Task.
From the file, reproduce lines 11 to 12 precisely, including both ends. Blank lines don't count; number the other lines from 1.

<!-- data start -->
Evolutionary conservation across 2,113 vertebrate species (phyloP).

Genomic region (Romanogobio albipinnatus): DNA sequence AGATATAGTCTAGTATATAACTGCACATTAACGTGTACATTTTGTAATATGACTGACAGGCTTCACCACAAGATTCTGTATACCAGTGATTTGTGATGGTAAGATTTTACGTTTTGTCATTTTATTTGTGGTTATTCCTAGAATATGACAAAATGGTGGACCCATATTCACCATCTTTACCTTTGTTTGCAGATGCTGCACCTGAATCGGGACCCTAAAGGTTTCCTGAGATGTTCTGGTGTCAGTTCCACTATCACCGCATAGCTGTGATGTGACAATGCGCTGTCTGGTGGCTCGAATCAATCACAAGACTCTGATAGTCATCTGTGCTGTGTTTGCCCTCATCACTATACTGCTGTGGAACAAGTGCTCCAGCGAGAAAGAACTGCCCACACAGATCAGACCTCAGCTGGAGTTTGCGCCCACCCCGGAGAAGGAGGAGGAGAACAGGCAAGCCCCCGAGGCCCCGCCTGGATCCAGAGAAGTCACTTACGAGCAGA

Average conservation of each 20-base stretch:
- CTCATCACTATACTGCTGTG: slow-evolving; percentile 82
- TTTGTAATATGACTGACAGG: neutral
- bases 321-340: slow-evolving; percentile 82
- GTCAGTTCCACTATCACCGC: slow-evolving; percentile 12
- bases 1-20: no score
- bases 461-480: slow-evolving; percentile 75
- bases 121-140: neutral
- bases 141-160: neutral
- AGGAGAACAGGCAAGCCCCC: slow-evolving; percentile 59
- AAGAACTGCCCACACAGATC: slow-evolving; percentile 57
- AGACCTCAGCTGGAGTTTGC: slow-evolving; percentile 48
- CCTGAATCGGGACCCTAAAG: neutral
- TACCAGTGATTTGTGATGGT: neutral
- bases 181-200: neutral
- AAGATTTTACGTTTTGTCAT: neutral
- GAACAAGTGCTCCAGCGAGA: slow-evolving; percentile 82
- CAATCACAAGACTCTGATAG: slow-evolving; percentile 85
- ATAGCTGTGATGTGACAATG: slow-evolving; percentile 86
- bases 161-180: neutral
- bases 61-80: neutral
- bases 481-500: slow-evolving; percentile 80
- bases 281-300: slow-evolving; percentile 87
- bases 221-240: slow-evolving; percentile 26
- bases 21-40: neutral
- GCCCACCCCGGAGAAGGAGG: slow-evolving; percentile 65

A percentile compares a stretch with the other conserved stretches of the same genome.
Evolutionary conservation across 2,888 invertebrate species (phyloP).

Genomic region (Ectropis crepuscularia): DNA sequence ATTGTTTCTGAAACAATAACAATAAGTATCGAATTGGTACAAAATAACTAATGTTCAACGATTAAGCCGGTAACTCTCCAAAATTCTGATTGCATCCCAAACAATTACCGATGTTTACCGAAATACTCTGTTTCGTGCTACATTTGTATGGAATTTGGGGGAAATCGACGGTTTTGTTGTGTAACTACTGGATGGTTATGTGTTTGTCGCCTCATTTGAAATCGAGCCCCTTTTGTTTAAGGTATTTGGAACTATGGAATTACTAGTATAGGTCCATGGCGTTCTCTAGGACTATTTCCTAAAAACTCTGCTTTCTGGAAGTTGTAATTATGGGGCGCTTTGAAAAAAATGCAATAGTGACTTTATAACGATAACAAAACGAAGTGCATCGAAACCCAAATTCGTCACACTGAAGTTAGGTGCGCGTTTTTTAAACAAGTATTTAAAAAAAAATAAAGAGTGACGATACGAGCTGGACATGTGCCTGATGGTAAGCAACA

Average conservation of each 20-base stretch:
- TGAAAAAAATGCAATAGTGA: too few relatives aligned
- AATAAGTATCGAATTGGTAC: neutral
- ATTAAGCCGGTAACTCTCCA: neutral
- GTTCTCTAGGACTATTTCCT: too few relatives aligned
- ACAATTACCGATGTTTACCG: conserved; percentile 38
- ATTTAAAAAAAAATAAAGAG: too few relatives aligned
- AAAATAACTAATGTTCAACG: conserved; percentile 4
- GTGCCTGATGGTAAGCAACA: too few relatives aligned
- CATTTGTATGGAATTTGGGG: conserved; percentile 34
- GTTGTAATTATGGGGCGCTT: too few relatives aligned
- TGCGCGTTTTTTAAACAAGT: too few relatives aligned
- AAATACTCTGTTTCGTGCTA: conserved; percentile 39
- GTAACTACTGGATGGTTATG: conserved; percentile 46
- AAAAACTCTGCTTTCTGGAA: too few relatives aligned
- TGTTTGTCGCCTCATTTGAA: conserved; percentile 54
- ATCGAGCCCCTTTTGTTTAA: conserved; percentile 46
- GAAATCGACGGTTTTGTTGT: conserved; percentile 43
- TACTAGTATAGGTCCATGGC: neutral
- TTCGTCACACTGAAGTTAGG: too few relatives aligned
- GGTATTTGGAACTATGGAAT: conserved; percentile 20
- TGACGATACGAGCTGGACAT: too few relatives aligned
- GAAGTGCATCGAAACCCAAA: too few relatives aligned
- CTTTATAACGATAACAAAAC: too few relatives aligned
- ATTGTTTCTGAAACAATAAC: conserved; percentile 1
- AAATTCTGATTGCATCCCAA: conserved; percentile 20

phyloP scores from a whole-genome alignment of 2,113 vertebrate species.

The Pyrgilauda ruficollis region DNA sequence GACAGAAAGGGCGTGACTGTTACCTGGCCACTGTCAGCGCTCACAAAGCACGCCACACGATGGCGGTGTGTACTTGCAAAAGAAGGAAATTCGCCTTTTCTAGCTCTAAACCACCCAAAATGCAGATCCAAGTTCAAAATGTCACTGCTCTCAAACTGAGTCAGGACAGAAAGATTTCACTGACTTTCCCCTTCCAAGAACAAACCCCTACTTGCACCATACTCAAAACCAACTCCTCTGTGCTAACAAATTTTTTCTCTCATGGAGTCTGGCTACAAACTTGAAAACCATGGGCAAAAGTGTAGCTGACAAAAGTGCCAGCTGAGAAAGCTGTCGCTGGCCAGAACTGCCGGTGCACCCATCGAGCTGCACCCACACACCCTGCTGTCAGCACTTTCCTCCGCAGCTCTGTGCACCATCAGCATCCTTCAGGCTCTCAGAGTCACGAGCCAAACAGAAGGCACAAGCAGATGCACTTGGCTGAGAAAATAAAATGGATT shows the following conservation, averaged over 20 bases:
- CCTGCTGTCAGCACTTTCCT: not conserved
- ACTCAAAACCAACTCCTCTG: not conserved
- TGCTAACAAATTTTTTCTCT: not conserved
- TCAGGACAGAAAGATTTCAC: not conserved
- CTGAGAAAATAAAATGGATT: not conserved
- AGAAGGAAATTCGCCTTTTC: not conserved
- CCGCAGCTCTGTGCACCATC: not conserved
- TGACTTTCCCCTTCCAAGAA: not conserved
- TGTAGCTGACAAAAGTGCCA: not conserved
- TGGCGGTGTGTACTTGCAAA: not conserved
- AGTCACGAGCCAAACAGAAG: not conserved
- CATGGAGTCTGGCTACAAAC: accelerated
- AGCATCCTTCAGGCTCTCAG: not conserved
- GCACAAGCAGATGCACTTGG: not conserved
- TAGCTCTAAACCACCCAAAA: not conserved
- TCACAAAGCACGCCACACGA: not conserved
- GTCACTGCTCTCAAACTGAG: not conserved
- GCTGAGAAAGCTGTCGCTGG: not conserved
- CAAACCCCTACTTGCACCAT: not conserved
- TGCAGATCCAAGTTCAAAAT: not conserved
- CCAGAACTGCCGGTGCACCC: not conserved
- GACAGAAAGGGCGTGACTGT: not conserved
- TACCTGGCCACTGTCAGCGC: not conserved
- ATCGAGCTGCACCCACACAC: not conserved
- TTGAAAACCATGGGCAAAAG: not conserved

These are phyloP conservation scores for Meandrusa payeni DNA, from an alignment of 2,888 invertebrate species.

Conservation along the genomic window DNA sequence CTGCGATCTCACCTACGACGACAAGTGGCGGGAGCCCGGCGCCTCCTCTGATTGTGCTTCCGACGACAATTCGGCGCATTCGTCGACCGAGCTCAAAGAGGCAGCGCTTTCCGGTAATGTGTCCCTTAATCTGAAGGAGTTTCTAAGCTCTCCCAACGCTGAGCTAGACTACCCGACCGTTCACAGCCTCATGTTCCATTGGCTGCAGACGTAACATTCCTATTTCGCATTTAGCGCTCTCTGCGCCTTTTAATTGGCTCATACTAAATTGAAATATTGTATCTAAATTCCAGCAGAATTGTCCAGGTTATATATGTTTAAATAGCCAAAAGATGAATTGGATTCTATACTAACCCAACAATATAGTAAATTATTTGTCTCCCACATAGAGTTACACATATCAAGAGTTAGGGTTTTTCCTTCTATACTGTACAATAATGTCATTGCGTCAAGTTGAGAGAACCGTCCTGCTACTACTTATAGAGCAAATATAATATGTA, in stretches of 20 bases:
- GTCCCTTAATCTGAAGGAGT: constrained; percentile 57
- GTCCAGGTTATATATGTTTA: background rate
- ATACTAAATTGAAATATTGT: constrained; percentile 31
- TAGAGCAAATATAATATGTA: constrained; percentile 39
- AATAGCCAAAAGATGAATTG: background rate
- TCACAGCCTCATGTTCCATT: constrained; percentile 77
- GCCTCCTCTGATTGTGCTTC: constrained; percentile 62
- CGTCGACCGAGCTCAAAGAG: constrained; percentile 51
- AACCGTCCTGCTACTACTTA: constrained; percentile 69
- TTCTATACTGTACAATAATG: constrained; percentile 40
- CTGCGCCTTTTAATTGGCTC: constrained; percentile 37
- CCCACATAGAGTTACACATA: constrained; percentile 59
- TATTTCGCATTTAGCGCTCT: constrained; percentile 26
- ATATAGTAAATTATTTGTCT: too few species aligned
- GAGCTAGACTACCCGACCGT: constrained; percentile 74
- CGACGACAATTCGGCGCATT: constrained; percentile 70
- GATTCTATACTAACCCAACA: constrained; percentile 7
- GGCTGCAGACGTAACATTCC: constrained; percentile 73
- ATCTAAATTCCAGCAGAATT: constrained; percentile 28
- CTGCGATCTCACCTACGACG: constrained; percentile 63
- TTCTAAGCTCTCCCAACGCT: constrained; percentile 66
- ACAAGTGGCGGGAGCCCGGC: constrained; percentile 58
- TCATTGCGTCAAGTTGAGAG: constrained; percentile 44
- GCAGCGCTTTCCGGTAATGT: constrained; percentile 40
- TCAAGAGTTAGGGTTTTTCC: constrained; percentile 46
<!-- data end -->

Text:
- bases 141-160: neutral
- AGGAGAACAGGCAAGCCCCC: slow-evolving; percentile 59